Using Trello For Your Projects

What tools do you use to manage your projects? Do you track them using lists, a bullet journal or a project management tool like Trello? With Trello, you can create a meal planner, a weekly to-do list, manage clients and development projects. You create as many board, cards and lists as you need.

Using Trello For Your Projects
Photo Credit by RawPixel

With all of this flexibility, it can be a challenge to figure out how to best work with Trello. Use the following tips to make this project management tool work for both your personal and professional projects.

1. Create a projects board

If you are like most people, you may have more than one project to keep track of. A projects board can help you to plan which projects that you want to work on next. Some people like to plan the next six months or year out. Use this board to provide on overview of what you are working on.

2. Make one board for each project

It may be tempting to place all projects on one board. You may find that it grows rather quickly and becomes hard to manage. A single board for each project keeps things simpler and cleaner.

3. Create as many lists as you need

Trello is based on the Kanban method, which starts with three lists: To-Do, Doing and Done. For some projects, these three lists are all you need. For other project, you are going to need more. Make as many as you need.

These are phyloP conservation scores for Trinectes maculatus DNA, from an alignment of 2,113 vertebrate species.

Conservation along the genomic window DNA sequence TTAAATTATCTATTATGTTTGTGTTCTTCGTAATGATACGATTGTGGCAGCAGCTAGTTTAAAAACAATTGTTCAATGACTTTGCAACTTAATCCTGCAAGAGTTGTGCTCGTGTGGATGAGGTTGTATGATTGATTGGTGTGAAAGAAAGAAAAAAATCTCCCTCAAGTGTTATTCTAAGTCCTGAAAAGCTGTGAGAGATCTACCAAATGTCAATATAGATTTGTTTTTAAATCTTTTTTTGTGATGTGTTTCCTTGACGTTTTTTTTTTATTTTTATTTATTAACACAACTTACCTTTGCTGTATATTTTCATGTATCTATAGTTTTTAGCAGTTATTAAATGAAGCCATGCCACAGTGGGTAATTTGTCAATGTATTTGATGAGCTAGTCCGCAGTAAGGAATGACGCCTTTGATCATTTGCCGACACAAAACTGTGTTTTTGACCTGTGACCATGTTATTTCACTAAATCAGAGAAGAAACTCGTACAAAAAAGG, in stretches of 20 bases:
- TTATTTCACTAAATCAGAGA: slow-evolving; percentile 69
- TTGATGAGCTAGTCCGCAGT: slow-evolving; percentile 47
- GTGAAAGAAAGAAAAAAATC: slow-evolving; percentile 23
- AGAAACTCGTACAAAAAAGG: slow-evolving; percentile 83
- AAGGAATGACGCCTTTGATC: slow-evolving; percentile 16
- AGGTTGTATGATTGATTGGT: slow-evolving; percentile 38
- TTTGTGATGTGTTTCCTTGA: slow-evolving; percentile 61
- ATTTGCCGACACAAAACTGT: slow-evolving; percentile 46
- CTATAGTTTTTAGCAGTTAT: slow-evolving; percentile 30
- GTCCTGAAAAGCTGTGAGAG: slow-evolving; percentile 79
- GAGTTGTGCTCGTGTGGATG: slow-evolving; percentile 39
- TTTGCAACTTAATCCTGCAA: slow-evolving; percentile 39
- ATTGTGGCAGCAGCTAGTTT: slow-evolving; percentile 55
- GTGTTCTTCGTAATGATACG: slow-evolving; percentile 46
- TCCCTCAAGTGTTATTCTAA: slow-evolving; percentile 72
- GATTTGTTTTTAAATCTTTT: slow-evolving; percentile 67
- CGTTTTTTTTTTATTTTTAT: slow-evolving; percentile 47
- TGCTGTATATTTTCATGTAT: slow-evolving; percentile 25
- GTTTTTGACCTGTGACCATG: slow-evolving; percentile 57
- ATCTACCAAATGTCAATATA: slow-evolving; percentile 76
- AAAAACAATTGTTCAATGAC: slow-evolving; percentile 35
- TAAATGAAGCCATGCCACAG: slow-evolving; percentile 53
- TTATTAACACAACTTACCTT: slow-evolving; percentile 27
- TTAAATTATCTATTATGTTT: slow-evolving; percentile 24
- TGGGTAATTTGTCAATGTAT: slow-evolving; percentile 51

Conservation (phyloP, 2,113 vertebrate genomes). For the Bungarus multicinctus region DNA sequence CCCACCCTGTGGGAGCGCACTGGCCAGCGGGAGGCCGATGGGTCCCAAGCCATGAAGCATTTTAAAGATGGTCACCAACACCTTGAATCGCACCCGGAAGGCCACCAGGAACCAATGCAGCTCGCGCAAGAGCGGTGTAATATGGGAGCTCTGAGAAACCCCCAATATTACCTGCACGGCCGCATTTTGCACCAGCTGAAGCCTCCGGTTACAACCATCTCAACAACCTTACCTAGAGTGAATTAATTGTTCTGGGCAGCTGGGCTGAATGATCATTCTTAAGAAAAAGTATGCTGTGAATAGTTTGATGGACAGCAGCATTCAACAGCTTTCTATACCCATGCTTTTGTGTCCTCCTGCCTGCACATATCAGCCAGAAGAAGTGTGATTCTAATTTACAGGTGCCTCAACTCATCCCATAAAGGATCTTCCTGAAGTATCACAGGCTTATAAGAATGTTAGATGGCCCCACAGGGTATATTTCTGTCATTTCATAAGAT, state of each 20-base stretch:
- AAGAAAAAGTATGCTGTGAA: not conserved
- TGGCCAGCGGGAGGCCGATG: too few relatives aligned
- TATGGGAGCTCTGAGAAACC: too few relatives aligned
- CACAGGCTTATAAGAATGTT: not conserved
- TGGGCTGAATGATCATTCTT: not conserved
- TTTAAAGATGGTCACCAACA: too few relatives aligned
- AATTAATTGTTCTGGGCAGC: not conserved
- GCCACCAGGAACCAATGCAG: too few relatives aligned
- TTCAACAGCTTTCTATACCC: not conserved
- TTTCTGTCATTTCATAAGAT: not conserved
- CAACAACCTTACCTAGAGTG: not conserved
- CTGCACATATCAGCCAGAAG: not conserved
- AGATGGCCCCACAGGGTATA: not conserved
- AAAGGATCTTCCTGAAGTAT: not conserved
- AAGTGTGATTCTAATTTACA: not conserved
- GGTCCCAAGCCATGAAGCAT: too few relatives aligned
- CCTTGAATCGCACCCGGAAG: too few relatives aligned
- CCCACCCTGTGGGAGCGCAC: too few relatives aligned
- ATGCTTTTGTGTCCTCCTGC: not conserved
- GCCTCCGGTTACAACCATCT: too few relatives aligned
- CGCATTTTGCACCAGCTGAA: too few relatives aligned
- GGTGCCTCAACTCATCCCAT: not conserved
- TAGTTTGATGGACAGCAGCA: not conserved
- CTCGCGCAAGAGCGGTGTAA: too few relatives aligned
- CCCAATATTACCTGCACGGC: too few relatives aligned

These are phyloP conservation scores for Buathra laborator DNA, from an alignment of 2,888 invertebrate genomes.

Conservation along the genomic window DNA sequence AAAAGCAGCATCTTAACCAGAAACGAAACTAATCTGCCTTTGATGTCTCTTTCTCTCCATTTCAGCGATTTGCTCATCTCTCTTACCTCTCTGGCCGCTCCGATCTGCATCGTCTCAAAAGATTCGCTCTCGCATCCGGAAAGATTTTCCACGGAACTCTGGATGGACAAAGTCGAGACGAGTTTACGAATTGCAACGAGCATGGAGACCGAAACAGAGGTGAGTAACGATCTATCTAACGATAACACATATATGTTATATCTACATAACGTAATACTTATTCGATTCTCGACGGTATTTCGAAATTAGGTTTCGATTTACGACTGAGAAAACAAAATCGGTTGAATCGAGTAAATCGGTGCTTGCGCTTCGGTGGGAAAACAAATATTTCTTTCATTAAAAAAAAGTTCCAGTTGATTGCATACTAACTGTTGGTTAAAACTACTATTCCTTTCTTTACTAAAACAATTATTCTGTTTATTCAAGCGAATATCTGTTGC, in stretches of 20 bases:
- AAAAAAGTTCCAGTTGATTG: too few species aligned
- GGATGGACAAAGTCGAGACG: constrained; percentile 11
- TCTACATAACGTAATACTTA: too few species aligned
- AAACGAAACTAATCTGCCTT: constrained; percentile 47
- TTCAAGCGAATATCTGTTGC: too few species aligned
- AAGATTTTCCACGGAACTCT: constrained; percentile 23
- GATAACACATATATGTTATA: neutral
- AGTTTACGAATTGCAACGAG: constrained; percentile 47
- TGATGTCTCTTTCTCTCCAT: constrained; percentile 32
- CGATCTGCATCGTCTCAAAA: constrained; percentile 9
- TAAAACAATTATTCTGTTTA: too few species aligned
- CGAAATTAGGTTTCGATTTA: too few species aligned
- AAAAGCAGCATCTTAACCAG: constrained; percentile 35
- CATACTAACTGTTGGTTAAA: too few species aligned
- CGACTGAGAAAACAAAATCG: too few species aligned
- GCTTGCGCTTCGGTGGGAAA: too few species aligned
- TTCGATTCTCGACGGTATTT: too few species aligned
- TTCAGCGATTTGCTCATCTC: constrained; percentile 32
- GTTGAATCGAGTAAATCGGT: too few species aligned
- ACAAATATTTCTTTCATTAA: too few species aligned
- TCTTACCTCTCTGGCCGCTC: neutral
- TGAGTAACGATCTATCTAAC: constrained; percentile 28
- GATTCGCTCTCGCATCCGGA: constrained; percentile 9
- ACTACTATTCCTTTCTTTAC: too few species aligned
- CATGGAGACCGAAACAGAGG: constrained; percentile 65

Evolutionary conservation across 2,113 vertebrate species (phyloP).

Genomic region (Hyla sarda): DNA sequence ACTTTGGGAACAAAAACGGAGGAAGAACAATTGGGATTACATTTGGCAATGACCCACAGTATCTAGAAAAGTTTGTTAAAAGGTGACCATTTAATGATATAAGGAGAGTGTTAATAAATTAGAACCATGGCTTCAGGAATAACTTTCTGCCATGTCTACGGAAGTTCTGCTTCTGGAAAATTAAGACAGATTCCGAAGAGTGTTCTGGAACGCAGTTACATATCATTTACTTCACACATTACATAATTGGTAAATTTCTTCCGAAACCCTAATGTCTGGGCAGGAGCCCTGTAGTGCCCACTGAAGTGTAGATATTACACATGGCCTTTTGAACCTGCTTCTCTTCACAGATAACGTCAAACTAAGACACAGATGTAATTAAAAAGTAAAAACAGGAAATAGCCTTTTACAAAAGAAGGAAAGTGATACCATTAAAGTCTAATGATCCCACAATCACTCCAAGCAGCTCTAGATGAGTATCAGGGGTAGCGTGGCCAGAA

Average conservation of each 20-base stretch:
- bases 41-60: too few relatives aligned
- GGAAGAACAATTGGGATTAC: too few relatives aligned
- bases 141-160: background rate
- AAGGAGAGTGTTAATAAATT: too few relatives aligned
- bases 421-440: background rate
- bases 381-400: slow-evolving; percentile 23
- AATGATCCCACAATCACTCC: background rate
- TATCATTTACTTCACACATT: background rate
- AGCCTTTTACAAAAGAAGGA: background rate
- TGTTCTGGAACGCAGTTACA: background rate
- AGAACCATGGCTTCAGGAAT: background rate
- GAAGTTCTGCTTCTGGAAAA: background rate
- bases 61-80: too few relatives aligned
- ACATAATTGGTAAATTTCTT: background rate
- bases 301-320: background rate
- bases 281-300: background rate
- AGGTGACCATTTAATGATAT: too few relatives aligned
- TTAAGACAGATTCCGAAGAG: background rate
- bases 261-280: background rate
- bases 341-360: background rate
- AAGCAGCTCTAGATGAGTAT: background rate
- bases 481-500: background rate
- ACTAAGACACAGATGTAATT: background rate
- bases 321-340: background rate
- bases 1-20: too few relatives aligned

4. Give your labels meaningful names

Trello provides different colored labels with no names. It is up to you to decide what they mean. You can use these labels to help manage your tasks. For example, you may use red for Stopped or Blocked tasks, yellow for waiting and orange for annoying issues.

5.Use the inspiration boards

Why create a board from scratch? Trello has a public library of boards that others have created and are available for you to use. Use one these boards to get started on your next project.

Looking for more tips and inspiration on how to use Trello?

Trello’s blog has helpful tips and tutorials on using this project management tool more productively and creatively.

3 Dashboard Design Tips

Dashboard design sounds simple. You want to create a way of presenting data to your users that is clean and easy to understand. Easy right?

3 Dashboard Design Tips
Photo by rawpixel.com from Pexels

No, dashboard design is more difficult than it seems. You need to consider your users before you can decide what data to present to them and how.